In the field of botany, plants can be classified into various parts based on their structure and functions. Understanding the different parts of plants is fundamental to studying their anatomy, growth, reproduction, and overall biology. In this academic response, we will discuss the main parts of plants. When using herbs, is it important to know which part will have the active ingredients. To see the terminology of herbs, see our Terminology and Definitions page. Herbs are available in several different forms. You can also see our How to Use Bulk Herbs page for more information or our Products A-Z Page to see a list of all of our products. To clarify these forms, here are the terms and definitions that we use:
• Bark: The outer covering of the trunk and branches of a tree, usually corky, papery, or leathery. Bark is the protective outer layer of woody plants, primarily found in trees. It consists of dead cells and provides protection against external factors such as pathogens, fire, and mechanical damage.
• Berries: A fleshy fruit that contains small seeds, the whole pericarp of which is fleshy or pulpy. For more information on Berry Anatomy
• Fruit: The mature ovary of a seed plant. Fruits are mature ovaries of flowering plants. They develop from fertilized flowers and contain seeds. Fruits play a crucial role in seed dispersal, protecting seeds, and providing nutrition for seed germination.
• Leaf/Leaves: Usually flat, green structure of a plant where photosynthesis takes place and attaches to a stem or branch. Leaves are the main sites of photosynthesis in plants. They are typically flat and thin, with a large surface area that allows for maximum light absorption. Leaves consist of a blade or lamina, petiole (stalk), and veins that transport water, nutrients, and sugars. For more information on Leaf Anatomy
• Powder: A fine grain mesh 80-120 grade (roughly the consistency of sugar to powder sugar).
• Rhizome: A plant stem that grows horizontally under or along the ground and often sends out roots and shoots. New plants develop from the shoots. For more information on Rhizome Anatomy
• Root: The bark of the underground part of a plant that serves to anchor it and supplies it with nourishment. Roots: Roots are typically found below the ground and anchor the plant in the soil. They absorb water and minerals from the soil, provide support, and store nutrients. Roots can be further classified into primary roots, lateral roots, and root hairs. For more information on Root Anatomy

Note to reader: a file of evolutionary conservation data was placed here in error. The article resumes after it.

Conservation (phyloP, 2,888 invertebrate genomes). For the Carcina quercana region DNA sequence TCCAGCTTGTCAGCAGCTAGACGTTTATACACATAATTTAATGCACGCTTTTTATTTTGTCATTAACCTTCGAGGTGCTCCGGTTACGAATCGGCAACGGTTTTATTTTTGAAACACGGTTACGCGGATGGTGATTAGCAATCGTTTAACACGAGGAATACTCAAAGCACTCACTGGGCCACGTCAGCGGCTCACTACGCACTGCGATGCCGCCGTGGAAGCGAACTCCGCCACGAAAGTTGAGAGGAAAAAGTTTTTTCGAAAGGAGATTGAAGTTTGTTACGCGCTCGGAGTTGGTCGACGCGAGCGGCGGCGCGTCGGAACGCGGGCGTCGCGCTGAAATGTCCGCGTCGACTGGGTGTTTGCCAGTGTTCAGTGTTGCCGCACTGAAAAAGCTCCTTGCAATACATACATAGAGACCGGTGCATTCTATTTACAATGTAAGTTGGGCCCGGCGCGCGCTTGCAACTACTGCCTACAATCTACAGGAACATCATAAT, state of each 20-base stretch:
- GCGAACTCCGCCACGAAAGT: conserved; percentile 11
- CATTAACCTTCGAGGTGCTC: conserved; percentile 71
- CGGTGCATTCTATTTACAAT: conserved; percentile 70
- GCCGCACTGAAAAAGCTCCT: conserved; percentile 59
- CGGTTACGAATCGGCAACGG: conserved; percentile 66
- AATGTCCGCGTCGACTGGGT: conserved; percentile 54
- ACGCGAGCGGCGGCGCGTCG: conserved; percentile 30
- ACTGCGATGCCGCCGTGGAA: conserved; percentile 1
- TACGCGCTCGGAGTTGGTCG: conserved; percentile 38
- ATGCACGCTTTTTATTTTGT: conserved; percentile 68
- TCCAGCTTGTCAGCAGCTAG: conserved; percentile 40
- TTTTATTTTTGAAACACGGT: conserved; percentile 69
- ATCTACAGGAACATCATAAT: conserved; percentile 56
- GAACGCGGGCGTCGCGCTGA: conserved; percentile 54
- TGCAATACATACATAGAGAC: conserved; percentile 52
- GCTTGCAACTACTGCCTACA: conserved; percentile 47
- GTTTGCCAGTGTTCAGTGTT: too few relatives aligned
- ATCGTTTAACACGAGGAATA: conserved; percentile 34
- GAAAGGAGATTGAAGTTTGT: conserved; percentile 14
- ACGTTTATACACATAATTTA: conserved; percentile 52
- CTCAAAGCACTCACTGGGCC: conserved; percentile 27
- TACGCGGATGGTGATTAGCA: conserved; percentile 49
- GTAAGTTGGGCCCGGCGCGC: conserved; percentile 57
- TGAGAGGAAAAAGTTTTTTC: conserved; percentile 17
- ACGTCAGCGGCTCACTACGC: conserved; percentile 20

• Root Bark: The protective covering surrounding the roots.
- Cambium: Cambium is a thin layer of actively dividing cells located between the xylem and phloem in stems and roots. It is responsible for secondary growth, leading to an increase in the girth of woody plants.
- Xylem: Xylem is a complex tissue that transports water and dissolved minerals from the roots to the rest of the plant. It also provides structural support to the plant.
- Phloem: Phloem is another complex tissue that transports sugars, hormones, and other organic molecules from sources (sites of production) to sinks (sites of utilization or storage) within the plant. It is responsible for the movement of nutrients throughout the plant.
• Stem: The main ascending axis of a plant. Stems are the main structural axes of plants. They provide support to the plant and hold leaves, flowers, and fruits. Stems transport water, minerals, and sugars between the roots and other parts of the plant. Stems may be herbaceous (soft and flexible) or woody (hard and rigid). For more information on Stem Anatomy
• Whole: Not cut.
• Bulb: Bulbs are a part of some plants like onions and tulips. For more information on Bulb Anatomy
- Peel: The outer part of some fruit, also called a rind. For more information on Peel Anatomy
- Seed: A part of most plants, used to propagate more of the plant of origin. Seeds are reproductive structures produced by plants. They contain an embryo, stored food reserves, and a protective seed coat. Seeds are dispersed by various means, such as wind, water, animals, or self-dispersal mechanisms. For more information on Seed Anatomy
- Tuber: A growth of a plant that swells underground. For more information on Tuber Anatomy
- Flower: The budding end of some plants. Often colorful. Flowers are reproductive structures of angiosperms (flowering plants). They are composed of different parts, including sepals, petals, stamens, and carpels. Flowers attract pollinators and produce seeds through fertilization, leading to fruit development. For more information on Flower Anatomy
- Mushroom: Need a bit more explaining. Please see our Mushroom Page